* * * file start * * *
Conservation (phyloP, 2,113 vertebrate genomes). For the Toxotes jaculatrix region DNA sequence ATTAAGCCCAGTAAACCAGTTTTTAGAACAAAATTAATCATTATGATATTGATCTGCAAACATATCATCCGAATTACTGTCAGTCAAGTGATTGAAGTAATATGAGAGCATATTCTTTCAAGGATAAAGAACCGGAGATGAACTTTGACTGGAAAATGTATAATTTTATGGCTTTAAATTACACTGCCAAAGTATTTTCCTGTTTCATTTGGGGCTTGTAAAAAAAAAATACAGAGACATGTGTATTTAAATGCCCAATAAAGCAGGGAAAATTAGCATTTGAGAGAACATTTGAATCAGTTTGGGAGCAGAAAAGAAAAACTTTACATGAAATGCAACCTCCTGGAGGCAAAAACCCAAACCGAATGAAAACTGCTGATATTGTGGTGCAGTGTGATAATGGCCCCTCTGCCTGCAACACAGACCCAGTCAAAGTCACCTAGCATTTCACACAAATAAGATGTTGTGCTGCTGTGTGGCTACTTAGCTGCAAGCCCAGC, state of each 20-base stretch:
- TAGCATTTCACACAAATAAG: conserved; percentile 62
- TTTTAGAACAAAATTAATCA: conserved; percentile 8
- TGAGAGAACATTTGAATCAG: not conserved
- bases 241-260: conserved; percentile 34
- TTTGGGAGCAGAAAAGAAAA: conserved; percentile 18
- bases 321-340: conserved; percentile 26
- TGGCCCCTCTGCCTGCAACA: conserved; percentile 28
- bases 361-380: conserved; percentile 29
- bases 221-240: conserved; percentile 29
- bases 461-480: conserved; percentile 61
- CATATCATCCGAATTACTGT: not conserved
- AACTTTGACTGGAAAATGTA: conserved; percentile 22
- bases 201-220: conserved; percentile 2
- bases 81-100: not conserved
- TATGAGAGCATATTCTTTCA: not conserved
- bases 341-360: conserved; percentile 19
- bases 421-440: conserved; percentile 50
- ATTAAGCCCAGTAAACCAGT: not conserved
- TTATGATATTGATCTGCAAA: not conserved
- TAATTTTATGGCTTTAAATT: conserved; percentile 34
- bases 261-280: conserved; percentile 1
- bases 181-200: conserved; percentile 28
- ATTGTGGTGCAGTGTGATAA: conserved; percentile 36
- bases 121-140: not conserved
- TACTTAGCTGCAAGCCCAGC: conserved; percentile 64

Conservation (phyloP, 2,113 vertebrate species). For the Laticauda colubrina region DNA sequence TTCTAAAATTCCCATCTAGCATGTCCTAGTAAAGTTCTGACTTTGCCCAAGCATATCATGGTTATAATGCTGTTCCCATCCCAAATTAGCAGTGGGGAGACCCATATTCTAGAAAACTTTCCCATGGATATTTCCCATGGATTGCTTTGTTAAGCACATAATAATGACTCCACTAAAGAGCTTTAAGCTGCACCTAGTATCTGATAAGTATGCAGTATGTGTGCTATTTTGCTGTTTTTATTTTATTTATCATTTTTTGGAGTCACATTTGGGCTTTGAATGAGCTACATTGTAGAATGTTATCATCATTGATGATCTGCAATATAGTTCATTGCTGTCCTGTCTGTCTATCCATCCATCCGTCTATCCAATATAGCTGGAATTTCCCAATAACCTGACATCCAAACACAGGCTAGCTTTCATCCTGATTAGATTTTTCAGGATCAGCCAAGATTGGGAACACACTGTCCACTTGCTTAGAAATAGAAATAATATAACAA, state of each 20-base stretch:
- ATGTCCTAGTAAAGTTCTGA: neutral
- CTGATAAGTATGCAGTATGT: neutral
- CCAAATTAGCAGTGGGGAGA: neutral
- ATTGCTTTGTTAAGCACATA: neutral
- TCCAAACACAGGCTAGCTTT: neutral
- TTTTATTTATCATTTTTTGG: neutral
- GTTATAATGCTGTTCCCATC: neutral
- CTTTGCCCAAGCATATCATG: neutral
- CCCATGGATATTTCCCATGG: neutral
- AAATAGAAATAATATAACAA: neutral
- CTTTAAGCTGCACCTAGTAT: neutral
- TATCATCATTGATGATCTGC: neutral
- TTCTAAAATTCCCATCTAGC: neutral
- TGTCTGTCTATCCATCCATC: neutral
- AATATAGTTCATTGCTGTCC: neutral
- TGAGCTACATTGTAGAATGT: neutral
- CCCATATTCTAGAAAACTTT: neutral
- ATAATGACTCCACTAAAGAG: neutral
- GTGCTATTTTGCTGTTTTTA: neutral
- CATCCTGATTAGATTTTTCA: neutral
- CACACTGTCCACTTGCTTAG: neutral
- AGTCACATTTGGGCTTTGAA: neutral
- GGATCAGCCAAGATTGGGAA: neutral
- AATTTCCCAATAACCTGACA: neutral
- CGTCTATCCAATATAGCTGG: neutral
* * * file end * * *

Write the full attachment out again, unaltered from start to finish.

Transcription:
Conservation (phyloP, 2,113 vertebrate genomes). For the Toxotes jaculatrix region DNA sequence ATTAAGCCCAGTAAACCAGTTTTTAGAACAAAATTAATCATTATGATATTGATCTGCAAACATATCATCCGAATTACTGTCAGTCAAGTGATTGAAGTAATATGAGAGCATATTCTTTCAAGGATAAAGAACCGGAGATGAACTTTGACTGGAAAATGTATAATTTTATGGCTTTAAATTACACTGCCAAAGTATTTTCCTGTTTCATTTGGGGCTTGTAAAAAAAAAATACAGAGACATGTGTATTTAAATGCCCAATAAAGCAGGGAAAATTAGCATTTGAGAGAACATTTGAATCAGTTTGGGAGCAGAAAAGAAAAACTTTACATGAAATGCAACCTCCTGGAGGCAAAAACCCAAACCGAATGAAAACTGCTGATATTGTGGTGCAGTGTGATAATGGCCCCTCTGCCTGCAACACAGACCCAGTCAAAGTCACCTAGCATTTCACACAAATAAGATGTTGTGCTGCTGTGTGGCTACTTAGCTGCAAGCCCAGC, state of each 20-base stretch:
- TAGCATTTCACACAAATAAG: conserved; percentile 62
- TTTTAGAACAAAATTAATCA: conserved; percentile 8
- TGAGAGAACATTTGAATCAG: not conserved
- bases 241-260: conserved; percentile 34
- TTTGGGAGCAGAAAAGAAAA: conserved; percentile 18
- bases 321-340: conserved; percentile 26
- TGGCCCCTCTGCCTGCAACA: conserved; percentile 28
- bases 361-380: conserved; percentile 29
- bases 221-240: conserved; percentile 29
- bases 461-480: conserved; percentile 61
- CATATCATCCGAATTACTGT: not conserved
- AACTTTGACTGGAAAATGTA: conserved; percentile 22
- bases 201-220: conserved; percentile 2
- bases 81-100: not conserved
- TATGAGAGCATATTCTTTCA: not conserved
- bases 341-360: conserved; percentile 19
- bases 421-440: conserved; percentile 50
- ATTAAGCCCAGTAAACCAGT: not conserved
- TTATGATATTGATCTGCAAA: not conserved
- TAATTTTATGGCTTTAAATT: conserved; percentile 34
- bases 261-280: conserved; percentile 1
- bases 181-200: conserved; percentile 28
- ATTGTGGTGCAGTGTGATAA: conserved; percentile 36
- bases 121-140: not conserved
- TACTTAGCTGCAAGCCCAGC: conserved; percentile 64

Conservation (phyloP, 2,113 vertebrate species). For the Laticauda colubrina region DNA sequence TTCTAAAATTCCCATCTAGCATGTCCTAGTAAAGTTCTGACTTTGCCCAAGCATATCATGGTTATAATGCTGTTCCCATCCCAAATTAGCAGTGGGGAGACCCATATTCTAGAAAACTTTCCCATGGATATTTCCCATGGATTGCTTTGTTAAGCACATAATAATGACTCCACTAAAGAGCTTTAAGCTGCACCTAGTATCTGATAAGTATGCAGTATGTGTGCTATTTTGCTGTTTTTATTTTATTTATCATTTTTTGGAGTCACATTTGGGCTTTGAATGAGCTACATTGTAGAATGTTATCATCATTGATGATCTGCAATATAGTTCATTGCTGTCCTGTCTGTCTATCCATCCATCCGTCTATCCAATATAGCTGGAATTTCCCAATAACCTGACATCCAAACACAGGCTAGCTTTCATCCTGATTAGATTTTTCAGGATCAGCCAAGATTGGGAACACACTGTCCACTTGCTTAGAAATAGAAATAATATAACAA, state of each 20-base stretch:
- ATGTCCTAGTAAAGTTCTGA: neutral
- CTGATAAGTATGCAGTATGT: neutral
- CCAAATTAGCAGTGGGGAGA: neutral
- ATTGCTTTGTTAAGCACATA: neutral
- TCCAAACACAGGCTAGCTTT: neutral
- TTTTATTTATCATTTTTTGG: neutral
- GTTATAATGCTGTTCCCATC: neutral
- CTTTGCCCAAGCATATCATG: neutral
- CCCATGGATATTTCCCATGG: neutral
- AAATAGAAATAATATAACAA: neutral
- CTTTAAGCTGCACCTAGTAT: neutral
- TATCATCATTGATGATCTGC: neutral
- TTCTAAAATTCCCATCTAGC: neutral
- TGTCTGTCTATCCATCCATC: neutral
- AATATAGTTCATTGCTGTCC: neutral
- TGAGCTACATTGTAGAATGT: neutral
- CCCATATTCTAGAAAACTTT: neutral
- ATAATGACTCCACTAAAGAG: neutral
- GTGCTATTTTGCTGTTTTTA: neutral
- CATCCTGATTAGATTTTTCA: neutral
- CACACTGTCCACTTGCTTAG: neutral
- AGTCACATTTGGGCTTTGAA: neutral
- GGATCAGCCAAGATTGGGAA: neutral
- AATTTCCCAATAACCTGACA: neutral
- CGTCTATCCAATATAGCTGG: neutral